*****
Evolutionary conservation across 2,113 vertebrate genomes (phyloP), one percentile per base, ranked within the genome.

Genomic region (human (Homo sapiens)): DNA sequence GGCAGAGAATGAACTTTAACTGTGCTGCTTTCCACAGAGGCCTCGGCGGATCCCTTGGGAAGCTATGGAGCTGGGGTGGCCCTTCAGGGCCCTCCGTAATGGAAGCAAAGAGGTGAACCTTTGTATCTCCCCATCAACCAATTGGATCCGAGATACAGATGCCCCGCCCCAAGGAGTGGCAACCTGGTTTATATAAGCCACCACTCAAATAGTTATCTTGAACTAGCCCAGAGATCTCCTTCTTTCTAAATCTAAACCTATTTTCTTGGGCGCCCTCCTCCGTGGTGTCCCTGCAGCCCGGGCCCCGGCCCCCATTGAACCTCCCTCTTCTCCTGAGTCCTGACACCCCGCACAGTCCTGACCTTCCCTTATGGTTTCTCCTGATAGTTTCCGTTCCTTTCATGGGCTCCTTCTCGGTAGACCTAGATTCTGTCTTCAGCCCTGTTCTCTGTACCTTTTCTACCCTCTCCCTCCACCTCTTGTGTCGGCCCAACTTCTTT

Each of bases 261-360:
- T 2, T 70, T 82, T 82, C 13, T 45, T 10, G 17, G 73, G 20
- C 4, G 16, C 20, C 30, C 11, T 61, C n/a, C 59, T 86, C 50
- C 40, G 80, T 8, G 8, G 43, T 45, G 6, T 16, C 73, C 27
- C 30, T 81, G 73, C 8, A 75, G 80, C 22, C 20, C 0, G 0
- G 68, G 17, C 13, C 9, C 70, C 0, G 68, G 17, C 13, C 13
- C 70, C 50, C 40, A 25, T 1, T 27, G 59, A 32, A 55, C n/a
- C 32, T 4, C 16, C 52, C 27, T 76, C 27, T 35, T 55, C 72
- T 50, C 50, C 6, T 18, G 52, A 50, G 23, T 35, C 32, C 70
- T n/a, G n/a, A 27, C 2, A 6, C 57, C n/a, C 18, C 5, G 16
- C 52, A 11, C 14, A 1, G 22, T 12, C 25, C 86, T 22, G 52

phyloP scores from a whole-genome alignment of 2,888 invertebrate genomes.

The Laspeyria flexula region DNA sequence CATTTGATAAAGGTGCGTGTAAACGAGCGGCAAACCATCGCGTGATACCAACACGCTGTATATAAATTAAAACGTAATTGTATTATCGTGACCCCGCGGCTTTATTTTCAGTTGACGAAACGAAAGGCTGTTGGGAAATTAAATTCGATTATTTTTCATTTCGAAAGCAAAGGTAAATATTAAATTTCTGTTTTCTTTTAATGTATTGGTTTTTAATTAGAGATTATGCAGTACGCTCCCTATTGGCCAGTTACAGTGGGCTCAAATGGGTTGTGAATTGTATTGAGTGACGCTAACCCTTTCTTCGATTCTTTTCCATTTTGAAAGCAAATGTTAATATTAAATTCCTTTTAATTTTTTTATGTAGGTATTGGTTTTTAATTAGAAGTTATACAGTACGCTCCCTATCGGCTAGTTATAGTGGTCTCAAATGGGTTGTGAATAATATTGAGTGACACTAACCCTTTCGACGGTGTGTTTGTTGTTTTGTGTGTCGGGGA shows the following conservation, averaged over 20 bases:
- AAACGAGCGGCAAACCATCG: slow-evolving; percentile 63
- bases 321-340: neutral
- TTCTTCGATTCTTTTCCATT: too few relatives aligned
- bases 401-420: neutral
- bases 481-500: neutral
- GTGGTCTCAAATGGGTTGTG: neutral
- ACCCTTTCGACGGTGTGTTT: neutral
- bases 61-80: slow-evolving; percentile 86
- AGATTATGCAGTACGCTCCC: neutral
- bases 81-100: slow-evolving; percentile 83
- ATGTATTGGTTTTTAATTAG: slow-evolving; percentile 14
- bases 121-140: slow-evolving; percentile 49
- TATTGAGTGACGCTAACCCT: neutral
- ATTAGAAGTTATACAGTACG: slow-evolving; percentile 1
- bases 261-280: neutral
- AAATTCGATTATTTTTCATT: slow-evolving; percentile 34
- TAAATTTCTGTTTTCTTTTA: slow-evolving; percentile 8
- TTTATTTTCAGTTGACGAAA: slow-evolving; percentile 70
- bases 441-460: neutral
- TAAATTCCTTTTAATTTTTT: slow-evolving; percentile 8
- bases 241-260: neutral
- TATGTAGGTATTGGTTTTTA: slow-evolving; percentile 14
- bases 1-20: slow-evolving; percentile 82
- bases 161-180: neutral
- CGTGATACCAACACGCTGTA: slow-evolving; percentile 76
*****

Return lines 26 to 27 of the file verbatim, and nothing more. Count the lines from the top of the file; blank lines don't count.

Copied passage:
- ATGTATTGGTTTTTAATTAG: slow-evolving; percentile 14
- bases 121-140: slow-evolving; percentile 49